The Woman in White is the selection for my library's classic book group this month (a face to face group! with real live people!).  Originally I was going to wait and publish this review as part of The Classics Circuit, but my review is supposed to appear in early December, and frankly, I just couldn't wait that long and I really want to read more Collins.  I was pleased to discover my public library has quite a few of his works available, including some that I'd never heard of (like The Evil Genius -- sounds intriguing!  So theres Collins aplenty coming up soon. New postings start tomorrow.


  1. Well at least you get to try out another of his books for the tour, right? Marian's character didn't bother me, partly because at the time they probably thought women COULDDN'T be both beautiful and smart, and he was willing to make her smart rather than mean based on her looks (as many authors at the time did), and partly because I felt like he was complimenting women by writing such a strong character. Maybe that's naive of me? Anyway, I loved her.

    Okay, I think after 8000 NaNo words today, my brain is a bit fried. Look at that runon sentence up there! Sheesh.

  2. I suppose you're right about Victorian women in fiction. . . maybe I've just read too much Dickens lately -- in David Copperfield the protagonist marries this idiot girl when clearly he should have married a smarter one! It was so frustrating, but apparently Dickens had issues.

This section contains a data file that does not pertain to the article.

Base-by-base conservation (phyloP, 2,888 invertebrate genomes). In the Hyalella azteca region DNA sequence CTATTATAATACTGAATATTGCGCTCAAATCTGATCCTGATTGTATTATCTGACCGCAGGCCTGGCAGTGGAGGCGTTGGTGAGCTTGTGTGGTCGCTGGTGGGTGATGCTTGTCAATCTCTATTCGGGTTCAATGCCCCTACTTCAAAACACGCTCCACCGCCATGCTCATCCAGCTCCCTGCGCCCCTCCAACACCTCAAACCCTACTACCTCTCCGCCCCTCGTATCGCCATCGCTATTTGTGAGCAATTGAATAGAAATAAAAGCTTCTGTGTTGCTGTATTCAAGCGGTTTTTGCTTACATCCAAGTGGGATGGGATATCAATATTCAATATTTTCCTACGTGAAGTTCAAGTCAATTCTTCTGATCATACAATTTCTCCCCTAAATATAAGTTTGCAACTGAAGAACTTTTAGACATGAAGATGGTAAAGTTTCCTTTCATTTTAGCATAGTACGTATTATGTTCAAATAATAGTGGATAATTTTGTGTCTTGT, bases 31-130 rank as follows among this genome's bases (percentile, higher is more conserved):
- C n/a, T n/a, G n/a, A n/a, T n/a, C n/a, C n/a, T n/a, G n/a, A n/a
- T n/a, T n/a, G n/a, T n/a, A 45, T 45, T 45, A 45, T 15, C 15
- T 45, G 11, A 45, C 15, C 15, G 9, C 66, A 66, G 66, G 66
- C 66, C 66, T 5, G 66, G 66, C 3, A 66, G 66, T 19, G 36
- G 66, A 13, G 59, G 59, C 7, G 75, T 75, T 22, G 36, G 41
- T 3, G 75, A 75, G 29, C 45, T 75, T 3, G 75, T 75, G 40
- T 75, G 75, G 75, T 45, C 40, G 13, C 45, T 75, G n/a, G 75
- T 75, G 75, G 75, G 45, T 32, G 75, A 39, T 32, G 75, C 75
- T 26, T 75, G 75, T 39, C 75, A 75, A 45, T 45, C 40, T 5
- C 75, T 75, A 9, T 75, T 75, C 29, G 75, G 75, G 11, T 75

I am looking forward to reading all about Collins in the Classics Circuit though. It starts today!

  3. I enjoyed this book. The gender stereotyping didn't bother me in this book but I was listening to it over the course of a month (which was very hard!) so maybe it was the distance that separated me from it.

    I didn't pick up on Hartright's punny name. That's so funny now that I think about it!

    I don't normally mind spoilers: I feel if a book is truly great, reading what happens int he end before the end comes doesn't ruin it. This book didn't really seem spoiler worthy: I kind of figured what would happen in the end, but I didn't know how it would get there.

    The Moonstone was more surprising in the end. I did NOT like it nearly as much!

  4. I don't think Collins necessarily condoned Hartwright's love interest. But I agree-he's a master of multiple narrators!

  5. Amanda -- I'm blown away by the idea of 8000 words. In a day!! You deserve a rest.

    Rebecca -- I just noticed the punny name recently, not until after I'd finished the book. And of course, he's in love with Miss Fairlie, not miss Homelie!

    Eva (and Amanda) -- I think you're right, Collins was more forward-thinking than other writers of his era. He's probably just writing what he observed, not necessarily what he believes.

  6. I read this recently too and agree with much of what you said - especially how readable it was and how well the multiple narrators worked! Marian was so much more interesting than Laura...Hartwright's loss ;)

  7. Nymeth -- this was so much easier for me than The Moonstone. And I loved that he includes very minor characters as narrators, such as attorneys and housekeepers. But not the love interest Laura -- maybe she's better seen and not heard from? Hmmm. I agree, Marian was the real catch in the family.